First of all, kudos to you Roaring20's for creating this group!
I must say that with much embarrassment, that racism is very much alive and well here in the south. I currently live in the mountains and I can't begin to tell you the extent to which this vile poison that is called racism exists. The "n" word is used liberally and the small community of Latino folks are viewed as only cheap (illegal) labor for the local chicken processing plant. One never sees a person of color here unless there is a festival or celebration. The "stars and bars" of the confederate flag seen all over this small town are not welcoming to change.
So I moved here for love. A feminist,gay,vegetarian who abhors prejudice in any form. I stick out like a sore thumb here but I think real change is often implemented from within the community. I don't put up with slurs and the local newspaper editor is all too familiar with my liberal idealism. It wasn't always this way in my life.
I was adopted and raised by a mother with Italian roots and her husband was Cajun-Creole. Despite my mom having her Italian blood, she had no problem joining in discussions with her husband and others; spouting ugly racial rhetoric about anyone that wasn't "white." I remember squirming in my seat and feeling so "tainted" when I was around this.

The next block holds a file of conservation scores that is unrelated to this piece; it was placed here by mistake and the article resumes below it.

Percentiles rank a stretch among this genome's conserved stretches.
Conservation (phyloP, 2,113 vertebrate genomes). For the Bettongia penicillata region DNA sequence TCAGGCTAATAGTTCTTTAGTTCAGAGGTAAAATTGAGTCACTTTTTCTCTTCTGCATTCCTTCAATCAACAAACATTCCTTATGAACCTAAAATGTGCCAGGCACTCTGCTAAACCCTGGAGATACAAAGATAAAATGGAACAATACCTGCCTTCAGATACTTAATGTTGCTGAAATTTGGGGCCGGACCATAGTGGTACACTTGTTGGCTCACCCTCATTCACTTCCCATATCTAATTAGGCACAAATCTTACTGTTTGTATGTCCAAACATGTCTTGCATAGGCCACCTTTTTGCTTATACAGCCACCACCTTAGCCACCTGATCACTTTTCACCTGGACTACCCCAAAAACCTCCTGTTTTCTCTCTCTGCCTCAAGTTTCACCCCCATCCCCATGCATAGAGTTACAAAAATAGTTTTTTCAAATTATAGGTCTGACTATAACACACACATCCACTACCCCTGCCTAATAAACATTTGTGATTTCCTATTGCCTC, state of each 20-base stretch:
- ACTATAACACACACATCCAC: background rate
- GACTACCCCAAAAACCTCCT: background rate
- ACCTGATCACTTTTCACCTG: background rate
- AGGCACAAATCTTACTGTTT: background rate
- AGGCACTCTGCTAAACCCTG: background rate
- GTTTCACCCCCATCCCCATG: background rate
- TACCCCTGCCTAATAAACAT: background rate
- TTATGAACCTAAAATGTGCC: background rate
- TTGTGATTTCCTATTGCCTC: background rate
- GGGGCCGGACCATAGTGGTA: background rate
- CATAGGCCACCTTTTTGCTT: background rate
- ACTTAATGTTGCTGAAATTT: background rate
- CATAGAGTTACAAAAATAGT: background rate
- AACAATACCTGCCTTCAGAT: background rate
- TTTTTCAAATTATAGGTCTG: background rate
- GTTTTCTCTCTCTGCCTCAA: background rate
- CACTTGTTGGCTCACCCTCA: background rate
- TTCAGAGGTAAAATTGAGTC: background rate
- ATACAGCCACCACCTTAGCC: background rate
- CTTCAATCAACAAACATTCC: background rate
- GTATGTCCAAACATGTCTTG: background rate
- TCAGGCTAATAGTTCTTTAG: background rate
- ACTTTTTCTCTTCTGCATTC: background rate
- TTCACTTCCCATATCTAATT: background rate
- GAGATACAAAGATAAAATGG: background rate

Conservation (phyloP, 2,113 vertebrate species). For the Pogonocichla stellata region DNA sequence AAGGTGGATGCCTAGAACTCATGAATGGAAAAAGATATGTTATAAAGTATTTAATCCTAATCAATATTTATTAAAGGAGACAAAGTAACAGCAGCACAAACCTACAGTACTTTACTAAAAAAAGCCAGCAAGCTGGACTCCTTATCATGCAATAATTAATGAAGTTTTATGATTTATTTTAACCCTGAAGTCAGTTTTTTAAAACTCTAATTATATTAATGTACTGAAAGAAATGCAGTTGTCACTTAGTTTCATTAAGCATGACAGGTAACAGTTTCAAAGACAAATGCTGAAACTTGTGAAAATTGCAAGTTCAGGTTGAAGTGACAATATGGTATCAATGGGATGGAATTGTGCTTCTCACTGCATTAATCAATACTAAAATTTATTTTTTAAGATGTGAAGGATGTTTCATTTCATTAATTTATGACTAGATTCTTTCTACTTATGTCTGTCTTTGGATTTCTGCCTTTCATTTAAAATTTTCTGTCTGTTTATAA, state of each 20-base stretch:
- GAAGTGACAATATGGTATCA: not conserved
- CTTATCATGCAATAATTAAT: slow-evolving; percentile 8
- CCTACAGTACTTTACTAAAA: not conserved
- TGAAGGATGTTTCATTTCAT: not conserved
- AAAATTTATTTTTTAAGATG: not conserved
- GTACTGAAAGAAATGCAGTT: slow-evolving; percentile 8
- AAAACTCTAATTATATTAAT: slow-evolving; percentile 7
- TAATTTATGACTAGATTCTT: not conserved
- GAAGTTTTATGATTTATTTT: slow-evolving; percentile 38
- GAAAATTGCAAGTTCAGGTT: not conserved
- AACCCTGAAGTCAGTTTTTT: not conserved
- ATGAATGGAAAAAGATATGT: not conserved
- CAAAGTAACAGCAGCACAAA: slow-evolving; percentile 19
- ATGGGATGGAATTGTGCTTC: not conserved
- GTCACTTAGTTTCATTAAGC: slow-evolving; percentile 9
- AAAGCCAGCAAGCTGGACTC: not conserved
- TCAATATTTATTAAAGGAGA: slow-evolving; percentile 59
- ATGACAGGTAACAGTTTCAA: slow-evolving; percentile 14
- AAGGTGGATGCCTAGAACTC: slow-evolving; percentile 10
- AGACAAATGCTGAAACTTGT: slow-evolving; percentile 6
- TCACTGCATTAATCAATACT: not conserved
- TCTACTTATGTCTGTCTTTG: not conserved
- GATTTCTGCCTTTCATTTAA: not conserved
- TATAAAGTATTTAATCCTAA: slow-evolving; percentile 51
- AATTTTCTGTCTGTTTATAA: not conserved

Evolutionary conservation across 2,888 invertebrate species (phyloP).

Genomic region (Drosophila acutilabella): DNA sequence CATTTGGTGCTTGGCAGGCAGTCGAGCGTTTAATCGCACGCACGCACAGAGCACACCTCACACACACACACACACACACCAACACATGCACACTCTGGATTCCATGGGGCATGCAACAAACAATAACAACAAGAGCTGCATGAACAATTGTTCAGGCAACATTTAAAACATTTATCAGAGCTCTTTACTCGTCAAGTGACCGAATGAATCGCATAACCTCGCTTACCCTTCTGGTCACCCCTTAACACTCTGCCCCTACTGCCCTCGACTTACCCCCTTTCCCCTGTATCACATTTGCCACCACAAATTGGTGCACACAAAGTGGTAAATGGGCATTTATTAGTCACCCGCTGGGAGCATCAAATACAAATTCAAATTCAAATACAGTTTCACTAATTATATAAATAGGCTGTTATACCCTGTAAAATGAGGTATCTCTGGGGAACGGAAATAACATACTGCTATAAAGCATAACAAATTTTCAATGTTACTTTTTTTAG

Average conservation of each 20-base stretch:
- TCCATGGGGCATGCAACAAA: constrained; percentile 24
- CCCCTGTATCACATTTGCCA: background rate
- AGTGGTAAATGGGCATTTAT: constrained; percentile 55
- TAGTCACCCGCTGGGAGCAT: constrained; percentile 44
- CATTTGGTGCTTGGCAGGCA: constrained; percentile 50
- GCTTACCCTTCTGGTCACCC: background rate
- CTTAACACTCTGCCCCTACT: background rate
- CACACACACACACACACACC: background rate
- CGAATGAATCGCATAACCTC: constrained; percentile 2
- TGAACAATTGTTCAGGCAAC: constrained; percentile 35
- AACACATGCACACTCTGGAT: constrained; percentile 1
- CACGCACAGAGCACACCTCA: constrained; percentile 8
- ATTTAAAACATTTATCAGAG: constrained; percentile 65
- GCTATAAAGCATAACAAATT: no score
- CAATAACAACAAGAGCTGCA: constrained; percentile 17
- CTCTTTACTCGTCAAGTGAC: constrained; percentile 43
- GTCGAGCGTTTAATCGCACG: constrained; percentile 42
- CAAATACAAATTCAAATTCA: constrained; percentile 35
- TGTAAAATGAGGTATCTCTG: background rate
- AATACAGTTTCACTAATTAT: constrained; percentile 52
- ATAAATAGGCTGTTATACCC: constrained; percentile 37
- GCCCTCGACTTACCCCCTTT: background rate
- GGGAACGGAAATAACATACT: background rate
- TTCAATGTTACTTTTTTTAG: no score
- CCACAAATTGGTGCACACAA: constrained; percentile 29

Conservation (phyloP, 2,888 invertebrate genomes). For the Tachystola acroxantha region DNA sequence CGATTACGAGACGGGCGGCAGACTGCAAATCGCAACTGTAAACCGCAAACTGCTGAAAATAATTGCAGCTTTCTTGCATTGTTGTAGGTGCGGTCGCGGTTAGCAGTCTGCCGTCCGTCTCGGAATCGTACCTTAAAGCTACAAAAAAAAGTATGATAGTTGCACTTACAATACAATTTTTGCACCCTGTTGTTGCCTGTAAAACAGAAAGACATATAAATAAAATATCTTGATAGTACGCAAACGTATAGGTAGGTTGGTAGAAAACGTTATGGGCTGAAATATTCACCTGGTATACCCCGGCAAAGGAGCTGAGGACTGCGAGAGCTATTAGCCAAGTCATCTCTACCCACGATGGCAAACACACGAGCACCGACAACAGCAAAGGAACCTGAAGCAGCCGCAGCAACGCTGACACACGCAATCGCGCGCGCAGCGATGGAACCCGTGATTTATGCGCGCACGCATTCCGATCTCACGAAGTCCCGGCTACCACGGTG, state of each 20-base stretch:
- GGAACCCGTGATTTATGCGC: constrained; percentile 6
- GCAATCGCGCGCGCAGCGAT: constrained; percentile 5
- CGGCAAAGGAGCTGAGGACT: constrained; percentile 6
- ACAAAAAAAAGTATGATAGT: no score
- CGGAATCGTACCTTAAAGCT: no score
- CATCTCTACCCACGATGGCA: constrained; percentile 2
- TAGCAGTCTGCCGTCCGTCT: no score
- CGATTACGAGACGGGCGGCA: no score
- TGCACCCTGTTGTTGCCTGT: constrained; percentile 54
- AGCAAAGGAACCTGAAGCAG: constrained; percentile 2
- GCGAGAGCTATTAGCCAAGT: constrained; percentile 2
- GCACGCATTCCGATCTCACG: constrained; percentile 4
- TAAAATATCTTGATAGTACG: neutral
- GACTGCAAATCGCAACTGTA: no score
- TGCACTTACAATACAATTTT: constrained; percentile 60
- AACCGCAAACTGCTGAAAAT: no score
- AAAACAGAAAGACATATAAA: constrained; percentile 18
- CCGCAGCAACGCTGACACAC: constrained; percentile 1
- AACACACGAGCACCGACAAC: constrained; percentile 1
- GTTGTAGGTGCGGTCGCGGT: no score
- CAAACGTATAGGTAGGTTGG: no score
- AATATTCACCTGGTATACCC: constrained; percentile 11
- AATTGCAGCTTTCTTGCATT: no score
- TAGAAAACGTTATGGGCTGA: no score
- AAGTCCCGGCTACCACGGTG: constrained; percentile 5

Mama's best friend Fran was a liberal democrat(How did THAT happen?!?) with a gay daughter. My mother told me she was "sweet but misguided" but I thank my lucky stars that Fran was in my life. It was she who encouraged me to read and educate myself; to see beyond the hatred that surrounded me. By the time I was 12, I was telling my parents to "please not use that hateful language around me" when they said something that was wrought with prejudice.
Based on my experience, I believe it starts with our young people. We need to educate kids and let them know that we are ALL equal regardless of race or any other category by which others try to define us. Once we instill humanity in our youth, we can change the world.